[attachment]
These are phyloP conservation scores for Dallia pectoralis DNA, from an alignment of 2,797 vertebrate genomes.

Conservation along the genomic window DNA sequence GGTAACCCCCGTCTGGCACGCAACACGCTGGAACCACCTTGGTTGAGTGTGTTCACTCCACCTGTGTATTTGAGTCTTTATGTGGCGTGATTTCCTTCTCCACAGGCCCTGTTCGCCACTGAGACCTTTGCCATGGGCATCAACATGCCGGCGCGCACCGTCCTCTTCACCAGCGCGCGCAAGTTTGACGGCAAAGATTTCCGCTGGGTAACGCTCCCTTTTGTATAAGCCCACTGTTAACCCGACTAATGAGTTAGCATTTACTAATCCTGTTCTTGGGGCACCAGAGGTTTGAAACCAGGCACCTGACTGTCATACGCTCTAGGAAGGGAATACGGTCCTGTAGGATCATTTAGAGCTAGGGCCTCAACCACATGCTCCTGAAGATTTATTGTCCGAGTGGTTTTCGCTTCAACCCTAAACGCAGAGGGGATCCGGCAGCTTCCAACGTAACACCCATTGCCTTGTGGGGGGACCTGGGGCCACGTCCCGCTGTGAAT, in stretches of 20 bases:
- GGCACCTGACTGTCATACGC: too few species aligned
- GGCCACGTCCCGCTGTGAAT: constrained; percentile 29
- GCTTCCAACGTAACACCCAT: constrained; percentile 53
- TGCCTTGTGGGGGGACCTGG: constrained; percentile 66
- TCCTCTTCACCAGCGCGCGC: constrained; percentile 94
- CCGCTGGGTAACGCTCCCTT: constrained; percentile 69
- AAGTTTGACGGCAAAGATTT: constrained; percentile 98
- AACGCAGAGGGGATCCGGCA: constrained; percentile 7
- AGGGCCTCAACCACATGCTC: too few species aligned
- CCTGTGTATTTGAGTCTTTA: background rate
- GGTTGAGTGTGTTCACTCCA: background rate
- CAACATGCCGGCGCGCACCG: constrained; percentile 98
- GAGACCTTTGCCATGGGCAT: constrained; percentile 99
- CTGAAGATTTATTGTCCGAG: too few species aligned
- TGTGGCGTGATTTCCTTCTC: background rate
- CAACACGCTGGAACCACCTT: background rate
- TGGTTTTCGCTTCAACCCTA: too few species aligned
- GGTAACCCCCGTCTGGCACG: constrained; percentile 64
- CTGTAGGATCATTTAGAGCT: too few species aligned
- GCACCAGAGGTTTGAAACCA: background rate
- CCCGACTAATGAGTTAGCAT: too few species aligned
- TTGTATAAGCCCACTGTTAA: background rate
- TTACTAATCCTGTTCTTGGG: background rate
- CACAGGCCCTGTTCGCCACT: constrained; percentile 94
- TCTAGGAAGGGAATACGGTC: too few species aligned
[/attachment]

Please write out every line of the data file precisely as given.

These are phyloP conservation scores for Dallia pectoralis DNA, from an alignment of 2,797 vertebrate genomes.

Conservation along the genomic window DNA sequence GGTAACCCCCGTCTGGCACGCAACACGCTGGAACCACCTTGGTTGAGTGTGTTCACTCCACCTGTGTATTTGAGTCTTTATGTGGCGTGATTTCCTTCTCCACAGGCCCTGTTCGCCACTGAGACCTTTGCCATGGGCATCAACATGCCGGCGCGCACCGTCCTCTTCACCAGCGCGCGCAAGTTTGACGGCAAAGATTTCCGCTGGGTAACGCTCCCTTTTGTATAAGCCCACTGTTAACCCGACTAATGAGTTAGCATTTACTAATCCTGTTCTTGGGGCACCAGAGGTTTGAAACCAGGCACCTGACTGTCATACGCTCTAGGAAGGGAATACGGTCCTGTAGGATCATTTAGAGCTAGGGCCTCAACCACATGCTCCTGAAGATTTATTGTCCGAGTGGTTTTCGCTTCAACCCTAAACGCAGAGGGGATCCGGCAGCTTCCAACGTAACACCCATTGCCTTGTGGGGGGACCTGGGGCCACGTCCCGCTGTGAAT, in stretches of 20 bases:
- GGCACCTGACTGTCATACGC: too few species aligned
- GGCCACGTCCCGCTGTGAAT: constrained; percentile 29
- GCTTCCAACGTAACACCCAT: constrained; percentile 53
- TGCCTTGTGGGGGGACCTGG: constrained; percentile 66
- TCCTCTTCACCAGCGCGCGC: constrained; percentile 94
- CCGCTGGGTAACGCTCCCTT: constrained; percentile 69
- AAGTTTGACGGCAAAGATTT: constrained; percentile 98
- AACGCAGAGGGGATCCGGCA: constrained; percentile 7
- AGGGCCTCAACCACATGCTC: too few species aligned
- CCTGTGTATTTGAGTCTTTA: background rate
- GGTTGAGTGTGTTCACTCCA: background rate
- CAACATGCCGGCGCGCACCG: constrained; percentile 98
- GAGACCTTTGCCATGGGCAT: constrained; percentile 99
- CTGAAGATTTATTGTCCGAG: too few species aligned
- TGTGGCGTGATTTCCTTCTC: background rate
- CAACACGCTGGAACCACCTT: background rate
- TGGTTTTCGCTTCAACCCTA: too few species aligned
- GGTAACCCCCGTCTGGCACG: constrained; percentile 64
- CTGTAGGATCATTTAGAGCT: too few species aligned
- GCACCAGAGGTTTGAAACCA: background rate
- CCCGACTAATGAGTTAGCAT: too few species aligned
- TTGTATAAGCCCACTGTTAA: background rate
- TTACTAATCCTGTTCTTGGG: background rate
- CACAGGCCCTGTTCGCCACT: constrained; percentile 94
- TCTAGGAAGGGAATACGGTC: too few species aligned